This. He almost destroyed Nokia with his incompetence and now he's acting like he was the best CEO in the world.

Agreed. It's really ridiculous. lol

symbian was dying.....i dont think meego had much developer support...now think you need to sell a phone...either you get intel support or MICROSOFT....which one would you go for ?

Gondya bhau said,
symbian was dying.....i dont think meego had much developer support...now think you need to sell a phone...either you get intel support or MICROSOFT....which one would you go for ?

Add Nokia Windows 8 tablets to that mix.

No one company likes to say they want to put all their eggs in one basket. Nokia is on its last leg with symbian but it will continue to support the millions of users of it for a while. It is a given.

When some of you say that you should not put all your eggs in one basket how many eggs in one basket and how many in the other.

Samsung = 95% Android and 5% Windows OS - I am being generous. Sprinkle some of their own stuff in there while you are at it. A very small sprinkle.

Motorola = 100% Android as far as the DROID/RAZR line up goes and Verizon goes. Blackberry well we know where thats at currently.

LG = 95% Android
HTC = 95% Android currently - could shift more as WP8 comes along.
IPHONE = 100% IOS

Then you have the others mostly Android.

So what is Nokia doing any different than the other MFR's at the moment?

They decided that to move into an overly saturated market like Android would not get them where they wanted to be. You have Google Maps which directly competes against their NAVTEQ Maps. You have Google Music which directly competes with their Nokia Tunes. You have Google Nav which competes with Nokia Drive and both are pushing for Rail System updates as well.

They saw the roadmap from Google/Android when they sat down and weighed their options. It competed against their differentiators and that would not have been a wise choice to get into bed with them at that point.

MS WP7 was in its infancy and still is in some ways and matured in others. It has come a long way in a short time. Adoption was slow but with the Nokia branding being a hot ticket item right now in the US it stands a good chance to become successful under this direction.

What other path could they have gone down and not be just another Android Device? The simplicity in their new designs compliments WP 7.5 and the Metro design themes. It has been said time and time again that Nokia is one of the only companies that really can compete with Apple from a design standpoint.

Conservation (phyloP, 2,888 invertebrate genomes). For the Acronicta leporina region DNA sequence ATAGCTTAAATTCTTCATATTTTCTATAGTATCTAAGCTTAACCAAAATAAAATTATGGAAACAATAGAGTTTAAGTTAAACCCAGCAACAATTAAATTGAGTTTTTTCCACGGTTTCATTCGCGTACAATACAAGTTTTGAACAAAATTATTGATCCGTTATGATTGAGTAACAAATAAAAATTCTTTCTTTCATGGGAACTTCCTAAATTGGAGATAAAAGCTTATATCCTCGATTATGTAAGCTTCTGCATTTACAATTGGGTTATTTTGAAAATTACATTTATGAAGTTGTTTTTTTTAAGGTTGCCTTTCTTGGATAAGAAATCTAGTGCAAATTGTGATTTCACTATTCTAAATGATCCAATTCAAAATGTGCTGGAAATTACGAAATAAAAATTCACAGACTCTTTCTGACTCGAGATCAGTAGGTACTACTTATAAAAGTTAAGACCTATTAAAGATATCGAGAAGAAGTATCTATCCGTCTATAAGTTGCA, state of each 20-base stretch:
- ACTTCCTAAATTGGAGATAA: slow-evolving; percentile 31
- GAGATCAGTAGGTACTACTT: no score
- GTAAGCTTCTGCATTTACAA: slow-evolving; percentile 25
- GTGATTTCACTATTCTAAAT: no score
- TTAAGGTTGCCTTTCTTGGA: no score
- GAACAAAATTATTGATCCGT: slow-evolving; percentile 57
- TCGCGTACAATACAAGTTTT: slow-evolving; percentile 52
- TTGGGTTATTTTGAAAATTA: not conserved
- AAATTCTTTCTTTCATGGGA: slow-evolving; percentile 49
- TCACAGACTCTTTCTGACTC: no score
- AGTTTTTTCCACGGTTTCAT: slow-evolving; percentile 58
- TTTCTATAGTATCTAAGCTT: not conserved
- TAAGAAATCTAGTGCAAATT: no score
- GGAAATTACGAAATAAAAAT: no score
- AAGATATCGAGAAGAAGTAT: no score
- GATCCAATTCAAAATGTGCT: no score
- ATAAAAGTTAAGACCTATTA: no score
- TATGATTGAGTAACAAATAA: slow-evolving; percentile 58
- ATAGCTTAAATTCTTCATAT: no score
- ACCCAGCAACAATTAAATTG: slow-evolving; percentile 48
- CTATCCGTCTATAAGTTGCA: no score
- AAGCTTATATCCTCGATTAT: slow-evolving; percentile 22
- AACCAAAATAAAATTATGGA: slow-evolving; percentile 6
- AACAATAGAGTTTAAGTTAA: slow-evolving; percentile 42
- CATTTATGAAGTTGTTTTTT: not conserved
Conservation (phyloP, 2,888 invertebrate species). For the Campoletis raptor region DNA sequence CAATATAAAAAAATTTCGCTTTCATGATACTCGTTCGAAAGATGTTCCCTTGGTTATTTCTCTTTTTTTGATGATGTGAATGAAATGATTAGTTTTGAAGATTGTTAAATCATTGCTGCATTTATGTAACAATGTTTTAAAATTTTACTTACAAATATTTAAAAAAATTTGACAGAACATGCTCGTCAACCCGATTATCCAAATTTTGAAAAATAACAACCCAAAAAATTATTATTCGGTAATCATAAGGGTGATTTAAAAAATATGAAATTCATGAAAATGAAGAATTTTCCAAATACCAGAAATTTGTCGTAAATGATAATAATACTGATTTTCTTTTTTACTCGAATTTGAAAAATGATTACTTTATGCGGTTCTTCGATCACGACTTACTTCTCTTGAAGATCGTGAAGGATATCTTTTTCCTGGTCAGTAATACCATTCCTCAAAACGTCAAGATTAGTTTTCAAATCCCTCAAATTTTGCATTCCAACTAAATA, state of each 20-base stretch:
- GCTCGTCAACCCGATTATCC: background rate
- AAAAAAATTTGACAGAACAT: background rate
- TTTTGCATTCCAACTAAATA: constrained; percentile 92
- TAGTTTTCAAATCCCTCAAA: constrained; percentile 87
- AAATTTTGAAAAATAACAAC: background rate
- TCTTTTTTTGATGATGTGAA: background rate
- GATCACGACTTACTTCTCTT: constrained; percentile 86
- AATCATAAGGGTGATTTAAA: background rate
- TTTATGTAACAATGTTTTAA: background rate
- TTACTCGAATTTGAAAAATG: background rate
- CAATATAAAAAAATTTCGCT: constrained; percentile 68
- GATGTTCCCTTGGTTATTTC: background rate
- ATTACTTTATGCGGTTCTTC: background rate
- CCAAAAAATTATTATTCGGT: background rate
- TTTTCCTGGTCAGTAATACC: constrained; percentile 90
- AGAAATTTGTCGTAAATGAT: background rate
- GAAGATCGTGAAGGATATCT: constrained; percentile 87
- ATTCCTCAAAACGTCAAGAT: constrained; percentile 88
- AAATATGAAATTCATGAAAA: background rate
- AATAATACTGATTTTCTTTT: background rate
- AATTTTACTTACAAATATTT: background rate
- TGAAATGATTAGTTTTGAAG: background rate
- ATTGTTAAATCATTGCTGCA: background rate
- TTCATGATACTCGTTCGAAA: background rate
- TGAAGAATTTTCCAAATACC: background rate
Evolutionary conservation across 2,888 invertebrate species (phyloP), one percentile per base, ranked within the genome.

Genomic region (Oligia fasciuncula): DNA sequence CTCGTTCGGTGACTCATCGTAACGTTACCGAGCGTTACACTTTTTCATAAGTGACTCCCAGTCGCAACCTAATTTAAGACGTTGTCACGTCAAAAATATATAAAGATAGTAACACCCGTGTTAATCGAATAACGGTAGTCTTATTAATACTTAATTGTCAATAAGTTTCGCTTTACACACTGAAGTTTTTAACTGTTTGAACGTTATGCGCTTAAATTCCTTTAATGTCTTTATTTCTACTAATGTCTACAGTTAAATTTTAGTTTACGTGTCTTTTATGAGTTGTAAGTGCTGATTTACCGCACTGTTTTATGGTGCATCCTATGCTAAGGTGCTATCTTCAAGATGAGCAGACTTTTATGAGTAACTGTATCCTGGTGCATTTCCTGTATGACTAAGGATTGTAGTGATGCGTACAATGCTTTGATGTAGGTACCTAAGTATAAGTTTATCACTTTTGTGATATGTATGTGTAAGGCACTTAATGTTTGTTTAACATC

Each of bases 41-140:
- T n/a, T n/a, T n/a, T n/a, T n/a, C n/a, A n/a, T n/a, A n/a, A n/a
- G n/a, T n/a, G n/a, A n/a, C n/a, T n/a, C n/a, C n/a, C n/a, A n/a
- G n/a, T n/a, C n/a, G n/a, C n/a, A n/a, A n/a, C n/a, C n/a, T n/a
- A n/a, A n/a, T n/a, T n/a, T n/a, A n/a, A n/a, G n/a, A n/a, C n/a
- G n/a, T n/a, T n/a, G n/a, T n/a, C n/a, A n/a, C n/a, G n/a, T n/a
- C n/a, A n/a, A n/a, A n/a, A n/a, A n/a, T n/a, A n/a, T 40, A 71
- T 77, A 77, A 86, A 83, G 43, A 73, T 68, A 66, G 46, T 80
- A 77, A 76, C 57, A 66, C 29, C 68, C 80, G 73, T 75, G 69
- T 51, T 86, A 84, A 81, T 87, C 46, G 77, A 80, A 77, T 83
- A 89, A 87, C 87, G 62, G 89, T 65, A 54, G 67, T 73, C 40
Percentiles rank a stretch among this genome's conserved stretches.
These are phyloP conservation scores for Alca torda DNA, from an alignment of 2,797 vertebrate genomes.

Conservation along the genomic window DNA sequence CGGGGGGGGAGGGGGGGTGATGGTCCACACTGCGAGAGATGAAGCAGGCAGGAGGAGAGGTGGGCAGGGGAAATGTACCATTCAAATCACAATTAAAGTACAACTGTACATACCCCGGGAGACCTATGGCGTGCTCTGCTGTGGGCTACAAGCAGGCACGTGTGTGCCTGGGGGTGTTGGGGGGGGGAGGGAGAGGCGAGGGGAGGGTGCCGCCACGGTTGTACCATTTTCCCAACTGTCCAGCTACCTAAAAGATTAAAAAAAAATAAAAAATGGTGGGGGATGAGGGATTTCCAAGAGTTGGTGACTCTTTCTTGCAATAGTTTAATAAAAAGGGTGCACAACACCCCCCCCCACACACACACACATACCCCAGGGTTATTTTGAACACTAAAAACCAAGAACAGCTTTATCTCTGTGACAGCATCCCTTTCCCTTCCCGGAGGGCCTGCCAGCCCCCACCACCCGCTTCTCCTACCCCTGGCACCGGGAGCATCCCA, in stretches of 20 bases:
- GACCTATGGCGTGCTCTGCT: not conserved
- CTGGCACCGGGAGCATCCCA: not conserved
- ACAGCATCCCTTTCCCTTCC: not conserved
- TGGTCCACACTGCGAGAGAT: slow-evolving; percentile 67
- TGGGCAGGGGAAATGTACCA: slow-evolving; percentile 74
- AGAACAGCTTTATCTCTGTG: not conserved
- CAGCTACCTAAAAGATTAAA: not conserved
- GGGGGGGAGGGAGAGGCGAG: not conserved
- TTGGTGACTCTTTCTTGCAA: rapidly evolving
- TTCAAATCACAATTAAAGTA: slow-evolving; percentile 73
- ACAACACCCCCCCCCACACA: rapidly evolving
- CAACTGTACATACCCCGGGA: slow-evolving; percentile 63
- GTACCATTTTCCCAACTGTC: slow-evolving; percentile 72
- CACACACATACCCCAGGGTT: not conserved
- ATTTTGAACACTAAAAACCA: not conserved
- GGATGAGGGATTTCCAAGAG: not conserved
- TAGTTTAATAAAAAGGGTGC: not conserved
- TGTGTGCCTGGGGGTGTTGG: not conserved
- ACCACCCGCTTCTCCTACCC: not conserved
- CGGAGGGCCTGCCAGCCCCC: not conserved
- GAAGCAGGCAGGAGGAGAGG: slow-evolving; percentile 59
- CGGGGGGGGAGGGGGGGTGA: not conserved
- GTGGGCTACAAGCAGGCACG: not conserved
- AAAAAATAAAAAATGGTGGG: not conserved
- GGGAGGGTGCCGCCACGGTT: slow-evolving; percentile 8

With Apollo I will bet the farm they will provide the quality optics and camera features from the N8 if not better. HD screens and better performance. Developers with the WP platform have a chance to really make a market for themselves if they can adopt and hang on. MS and Nokia are paying them very good incentives. So what you think that Apple never did any of those deals early on? Or Android for that matter?

I used the N9(Meego), Lumia 800, Samsung Nexus GSM and IPhone 4S. The N9 sorely lacks multiple exchange accounts but I did enjoy it. The lumia 800 is my other go to phone after the iPhone 4S. The Nexus has dropped in half of what I paid and I will just sell it and call it a day. I am done with trying to adjust to larger 4.5" plus phones. TOO big for my taste. Keep me in 4" range with a very sharp non-pentile HD screen and I will be a very happy camper.

I know Nokia will make a big impact with WP8/Apollo and so will Samsung and HTC.

The next IPHONE will make it that much harder in the market because most people won't pay the termination fees to get out of WP 7.5 or Android but they will do it for IPHONE. It has been proven time and time again.

mrmomoman said,

When some of you say that you should not put all your eggs in one basket how many eggs in one basket and how many in the other.

Samsung = 95% Android and 5% Windows OS - I am being generous. Sprinkle some of their own stuff in there while you are at it. A very small sprinkle.

Motorola = 100% Android as far as the DROID/RAZR line up goes and Verizon goes. Blackberry well we know where thats at currently.

The difference with Android is it's a popular and successful platform with hundreds of thousands of Apps. Putting all your eggs in one poor performing platform basket is infinitely worse.

[quote=mrmomoman said,]
When some of you say that you should not put all your eggs in one basket how many eggs in one basket and how many in the other.

Samsung = 95% Android and 5% Windows OS - I am being generous. Sprinkle some of their own stuff in there while you are at it. A very small sprinkle.

Motorola = 100% Android as far as the DROID/RAZR line up goes and Verizon goes. Blackberry well we know where thats at currently.[/quote]